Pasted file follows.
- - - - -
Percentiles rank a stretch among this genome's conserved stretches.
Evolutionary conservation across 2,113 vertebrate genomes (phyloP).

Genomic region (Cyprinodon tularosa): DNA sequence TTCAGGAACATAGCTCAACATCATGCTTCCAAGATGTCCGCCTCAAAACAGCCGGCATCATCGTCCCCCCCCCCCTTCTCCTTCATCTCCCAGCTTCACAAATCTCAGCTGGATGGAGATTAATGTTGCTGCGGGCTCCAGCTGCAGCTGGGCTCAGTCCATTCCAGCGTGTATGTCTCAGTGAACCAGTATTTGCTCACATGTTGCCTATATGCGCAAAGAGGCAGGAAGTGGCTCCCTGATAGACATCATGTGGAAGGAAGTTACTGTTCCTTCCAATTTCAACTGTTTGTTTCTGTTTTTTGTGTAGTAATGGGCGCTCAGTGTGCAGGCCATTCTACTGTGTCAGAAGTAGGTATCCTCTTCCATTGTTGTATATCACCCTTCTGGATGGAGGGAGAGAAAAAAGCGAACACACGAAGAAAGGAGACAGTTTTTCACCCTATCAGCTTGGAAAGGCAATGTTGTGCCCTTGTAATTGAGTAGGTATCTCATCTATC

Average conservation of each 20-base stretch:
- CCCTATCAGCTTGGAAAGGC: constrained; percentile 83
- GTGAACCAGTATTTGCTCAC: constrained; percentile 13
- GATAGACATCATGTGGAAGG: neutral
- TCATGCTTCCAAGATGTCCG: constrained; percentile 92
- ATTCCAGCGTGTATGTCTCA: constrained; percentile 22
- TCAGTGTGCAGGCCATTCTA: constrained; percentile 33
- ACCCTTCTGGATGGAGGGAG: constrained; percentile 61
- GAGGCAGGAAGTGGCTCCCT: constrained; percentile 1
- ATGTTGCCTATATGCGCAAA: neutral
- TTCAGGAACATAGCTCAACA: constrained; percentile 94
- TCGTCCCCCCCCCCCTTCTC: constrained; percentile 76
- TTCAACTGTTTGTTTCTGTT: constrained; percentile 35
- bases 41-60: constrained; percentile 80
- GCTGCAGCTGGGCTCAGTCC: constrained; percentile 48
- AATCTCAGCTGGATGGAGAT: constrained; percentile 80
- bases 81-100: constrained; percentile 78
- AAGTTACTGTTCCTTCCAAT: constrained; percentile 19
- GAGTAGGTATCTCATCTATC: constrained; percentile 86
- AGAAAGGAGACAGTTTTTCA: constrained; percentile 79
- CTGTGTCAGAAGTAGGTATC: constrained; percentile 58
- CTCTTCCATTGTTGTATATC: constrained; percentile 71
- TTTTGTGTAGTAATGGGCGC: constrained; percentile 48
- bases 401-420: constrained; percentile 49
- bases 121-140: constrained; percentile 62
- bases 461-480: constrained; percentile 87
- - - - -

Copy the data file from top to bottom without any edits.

Percentiles rank a stretch among this genome's conserved stretches.
Evolutionary conservation across 2,113 vertebrate genomes (phyloP).

Genomic region (Cyprinodon tularosa): DNA sequence TTCAGGAACATAGCTCAACATCATGCTTCCAAGATGTCCGCCTCAAAACAGCCGGCATCATCGTCCCCCCCCCCCTTCTCCTTCATCTCCCAGCTTCACAAATCTCAGCTGGATGGAGATTAATGTTGCTGCGGGCTCCAGCTGCAGCTGGGCTCAGTCCATTCCAGCGTGTATGTCTCAGTGAACCAGTATTTGCTCACATGTTGCCTATATGCGCAAAGAGGCAGGAAGTGGCTCCCTGATAGACATCATGTGGAAGGAAGTTACTGTTCCTTCCAATTTCAACTGTTTGTTTCTGTTTTTTGTGTAGTAATGGGCGCTCAGTGTGCAGGCCATTCTACTGTGTCAGAAGTAGGTATCCTCTTCCATTGTTGTATATCACCCTTCTGGATGGAGGGAGAGAAAAAAGCGAACACACGAAGAAAGGAGACAGTTTTTCACCCTATCAGCTTGGAAAGGCAATGTTGTGCCCTTGTAATTGAGTAGGTATCTCATCTATC

Average conservation of each 20-base stretch:
- CCCTATCAGCTTGGAAAGGC: constrained; percentile 83
- GTGAACCAGTATTTGCTCAC: constrained; percentile 13
- GATAGACATCATGTGGAAGG: neutral
- TCATGCTTCCAAGATGTCCG: constrained; percentile 92
- ATTCCAGCGTGTATGTCTCA: constrained; percentile 22
- TCAGTGTGCAGGCCATTCTA: constrained; percentile 33
- ACCCTTCTGGATGGAGGGAG: constrained; percentile 61
- GAGGCAGGAAGTGGCTCCCT: constrained; percentile 1
- ATGTTGCCTATATGCGCAAA: neutral
- TTCAGGAACATAGCTCAACA: constrained; percentile 94
- TCGTCCCCCCCCCCCTTCTC: constrained; percentile 76
- TTCAACTGTTTGTTTCTGTT: constrained; percentile 35
- bases 41-60: constrained; percentile 80
- GCTGCAGCTGGGCTCAGTCC: constrained; percentile 48
- AATCTCAGCTGGATGGAGAT: constrained; percentile 80
- bases 81-100: constrained; percentile 78
- AAGTTACTGTTCCTTCCAAT: constrained; percentile 19
- GAGTAGGTATCTCATCTATC: constrained; percentile 86
- AGAAAGGAGACAGTTTTTCA: constrained; percentile 79
- CTGTGTCAGAAGTAGGTATC: constrained; percentile 58
- CTCTTCCATTGTTGTATATC: constrained; percentile 71
- TTTTGTGTAGTAATGGGCGC: constrained; percentile 48
- bases 401-420: constrained; percentile 49
- bases 121-140: constrained; percentile 62
- bases 461-480: constrained; percentile 87